A very important point to note here, as the research methodology is too high level and beyond my level of expertise, I will be using the recent research methodology and findings of more prominent scholars and researchers to avoid any misrepresentation on my concept paper.
Literature Review Suggestions from both the agency theory and the property rights theory indicated that privatization should impact the corporate performance of companies positively. First of all, the agency theory argues that the government, being the major shareholder of state-owned enterprises (SOEs), is not effective in monitoring the performance of these enterprises. The study by Graf et al. (1990) notices that the management mechanism for state enterprises in developed countries are very hierarchical, ranging from the State, the Federal-owned Assets Management Bureaucracy down to State-owned Assets Management Bureaucracy. Although they are responsible for the appointment of managers working in those enterprises, it has difficulties in monitoring the performance of thousands of SOEs. Such a top-down bureaucracy in fact is ineffective in recruiting capable managers. Managers in those SOEs may have limited expertise in modern finance as well as investment theories and practices. Moreover, with little or no equity incentives, those managers may have no incentive to maximize the value of these firms.
The argument for privatization by agency is that shares distributed to private investors would spur greater incentive for monitoring the performance on these agents, thus reduces agency costs by reducing the agent’s conflict in dealing with diverging state objectives for social welfare maximization versus firm objectives for profit maximization. The property rights theory (Alchian, 1961) on the other hand examines the relation between government and private ownership and their effect on firm performance. They suggest that firms with private ownership should perform better than those with government ownership. According to Aharoni (2000), owners of private firms, as holders of revenue rights and residual control rights, have an incentive to monitor the management behavior closely, thereby affecting a firm’s performance positively. Privatization aims at the decentralization of the state property rights, so that the resource allocation mechanism can be transformed from one focused on central planning to one focused on market orientation. This re-distribution of property rights increases both the control or income rights to private owners and managers, and is therefore likely to improve the corporate performance of SOEs.
Privatization in Malaysia The privatization in Malaysia started during the era of the 4th Prime Minister, Mahathir Mohamed in 1983. it was very much consistent with his personal ideological and policy preferences as well as the then new wave of conservative market reforms beginning in the West with the election of the Thatcher Government in the United Kingdom in 1979 and the Reagan administration in the United States the following year. Privatization has unevenly proceeded since its emergence in the 1980s. Of the 2,100 known cases of divestiture in developing countries between 1980 and 1991, over half (around 1,300) were in Mexico and Chile alone, leaving a low single digit average for the others (Kikeri, Nellis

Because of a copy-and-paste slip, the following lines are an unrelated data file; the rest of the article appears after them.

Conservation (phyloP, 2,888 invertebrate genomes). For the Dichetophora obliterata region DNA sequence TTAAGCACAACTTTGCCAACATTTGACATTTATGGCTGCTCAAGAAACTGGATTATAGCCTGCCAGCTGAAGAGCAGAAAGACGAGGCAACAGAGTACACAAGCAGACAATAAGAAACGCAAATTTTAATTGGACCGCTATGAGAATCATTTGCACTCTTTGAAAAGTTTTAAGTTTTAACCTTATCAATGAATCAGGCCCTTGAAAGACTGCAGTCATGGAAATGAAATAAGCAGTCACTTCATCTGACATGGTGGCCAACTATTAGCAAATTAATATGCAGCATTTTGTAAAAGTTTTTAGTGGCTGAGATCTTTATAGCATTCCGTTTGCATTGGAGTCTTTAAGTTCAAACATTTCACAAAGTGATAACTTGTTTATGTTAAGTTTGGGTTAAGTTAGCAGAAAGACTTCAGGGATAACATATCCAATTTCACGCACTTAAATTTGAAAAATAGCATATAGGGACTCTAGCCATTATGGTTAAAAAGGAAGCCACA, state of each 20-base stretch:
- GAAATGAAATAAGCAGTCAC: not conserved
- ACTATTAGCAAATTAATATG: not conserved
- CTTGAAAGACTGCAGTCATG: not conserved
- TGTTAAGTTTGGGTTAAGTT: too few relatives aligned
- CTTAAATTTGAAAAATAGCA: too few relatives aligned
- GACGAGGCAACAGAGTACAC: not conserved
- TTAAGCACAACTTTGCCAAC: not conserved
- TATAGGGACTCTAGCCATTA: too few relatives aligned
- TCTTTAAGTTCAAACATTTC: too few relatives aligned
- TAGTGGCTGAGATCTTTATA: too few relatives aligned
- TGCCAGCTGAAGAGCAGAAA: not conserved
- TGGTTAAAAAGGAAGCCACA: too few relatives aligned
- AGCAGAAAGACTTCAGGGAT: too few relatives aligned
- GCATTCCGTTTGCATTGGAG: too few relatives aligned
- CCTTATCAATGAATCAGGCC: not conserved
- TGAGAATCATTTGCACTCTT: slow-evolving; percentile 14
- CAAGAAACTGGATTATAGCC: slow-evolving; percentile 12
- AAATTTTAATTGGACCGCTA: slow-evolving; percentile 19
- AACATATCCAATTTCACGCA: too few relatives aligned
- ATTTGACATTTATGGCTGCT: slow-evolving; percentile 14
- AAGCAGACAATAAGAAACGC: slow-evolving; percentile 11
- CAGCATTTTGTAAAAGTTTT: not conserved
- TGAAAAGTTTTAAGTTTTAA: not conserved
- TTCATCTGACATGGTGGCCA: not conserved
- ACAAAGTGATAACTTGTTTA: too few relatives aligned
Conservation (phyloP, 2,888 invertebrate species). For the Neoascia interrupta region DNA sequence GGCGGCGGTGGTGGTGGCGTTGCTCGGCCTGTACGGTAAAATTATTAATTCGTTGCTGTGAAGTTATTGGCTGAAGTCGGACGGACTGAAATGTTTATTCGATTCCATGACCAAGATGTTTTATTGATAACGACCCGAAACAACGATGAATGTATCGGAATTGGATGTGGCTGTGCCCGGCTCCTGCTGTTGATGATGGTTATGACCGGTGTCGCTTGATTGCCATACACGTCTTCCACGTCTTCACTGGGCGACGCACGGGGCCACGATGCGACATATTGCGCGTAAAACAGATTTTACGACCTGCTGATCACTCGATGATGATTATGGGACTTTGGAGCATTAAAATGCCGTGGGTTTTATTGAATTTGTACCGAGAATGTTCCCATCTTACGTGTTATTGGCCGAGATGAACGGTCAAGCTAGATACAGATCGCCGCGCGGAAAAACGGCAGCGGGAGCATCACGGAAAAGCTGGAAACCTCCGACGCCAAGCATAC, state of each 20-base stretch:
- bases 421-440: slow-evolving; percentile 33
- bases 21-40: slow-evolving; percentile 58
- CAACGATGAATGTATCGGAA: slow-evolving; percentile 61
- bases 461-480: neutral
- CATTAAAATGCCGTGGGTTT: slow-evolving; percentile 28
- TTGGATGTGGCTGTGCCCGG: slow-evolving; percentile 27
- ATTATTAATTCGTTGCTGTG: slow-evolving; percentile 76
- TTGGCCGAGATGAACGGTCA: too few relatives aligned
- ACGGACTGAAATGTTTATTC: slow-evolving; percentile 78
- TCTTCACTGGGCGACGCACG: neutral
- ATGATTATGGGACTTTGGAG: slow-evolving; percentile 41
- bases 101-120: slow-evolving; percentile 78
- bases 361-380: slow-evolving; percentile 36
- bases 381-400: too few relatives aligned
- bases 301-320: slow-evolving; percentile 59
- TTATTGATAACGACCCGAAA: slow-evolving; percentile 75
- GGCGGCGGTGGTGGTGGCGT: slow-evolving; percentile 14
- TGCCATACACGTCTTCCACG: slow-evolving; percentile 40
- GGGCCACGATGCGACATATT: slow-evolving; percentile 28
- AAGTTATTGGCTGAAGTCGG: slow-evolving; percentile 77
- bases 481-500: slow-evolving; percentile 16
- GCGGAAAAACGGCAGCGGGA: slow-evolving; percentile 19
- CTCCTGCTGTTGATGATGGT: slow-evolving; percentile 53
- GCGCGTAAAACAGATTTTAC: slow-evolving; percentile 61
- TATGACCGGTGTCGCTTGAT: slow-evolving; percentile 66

New World Challenges Old And Global Wine Wars Economics Essay

In the mid 1850’s the producers in the wine industry welcomed increasing regulations, policies and classifications because it was a way to differentiate their product from competitors. However, it turned out to be a barrier for them a few decades later when producers from new regions, hereafter the New World, started to produce wine using some breakthrough technologies and innovations. Unconstrained by all the regulations and the traditions that was part of the Old World context, countries like Australia and the United States of America began to produce wine that was quickly acclaimed by the critics. At that time, New World producers started to gain some market shares over the traditionalists and their own population also started to make wine a part of their culture. Indeed, global demand and consumption shifted from countries like France and Italy to Argentina, Chile and Australia with a drop of 25 per cent in worldwide consumption from 1976 to 1990. [1] These were all due to the radical changes in consumer tastes and preferences. The reasons are namely the change in younger generation’s different drinking preferences, consumer’s growing demand for higher-quality wines, an emphasis on light foods resulted in an increase in demand for white wines and the publication of a medical report identifying red-wine consumption as a healthy choice.
Apart from the shift in demand, the availability of land and the structure of the value chain provided the New World countries a huge advantage. In fact, while the average vineyard in the Old World regions was less than one hectare, it was an astonishing 158 hectares for their counterparts. Moreover, the Old World wine process was divided into several phases of production like grape growing, wine making, distribution and marketing, whereas the emerging producers controlled the full value chain, extracting margins at every level and controlling quality throughout the chain.
Problem Situation Given the facts mentioned earlier, the main problem could be defined quite simply; the Old World wine industry has not been proactive and has waited too long to take the necessary steps to stay the leaders. Like the report on the French industry released in 2001 said, “the French wine industry has lived too long on its past good name” and it is now in a situation, as well as the other Old World producers, where it “has to adopt some of the technical and marketing advances that had allowed the Australians and Americans to succeed”. Still, the answer does not lie only on what strategic direction the Old World should take, but also on how to align the different stakeholders’ interests with the chosen direction.
Solutions Status quo One obvious solution for the traditional producers would be to not take any big actions in any direction, opting for status quo. By continuing to lose market share and to be less cost effective than the emerging producers, they would of course hope that the demand shifts by itself and that the Old World producers become once again the leaders and the best wine producers in the world. This, however, is very unlikely since the New World would not simply become less attractive to the customers without any apparent reason and it would neither solve the problem for the Old World wine producers. [2]
The single advantage of this decision is the savings that the Old World does by not requiring an outlay of capital. This is still outweighed by many negative aspects like decreasing market share, higher production costs and maybe bankruptcy for some traditional producers.
Accord less importance to tradition and use many technologies like the New World As a second alternative, the Old World could abandon some of the heavy regulations and policies and focus more on the R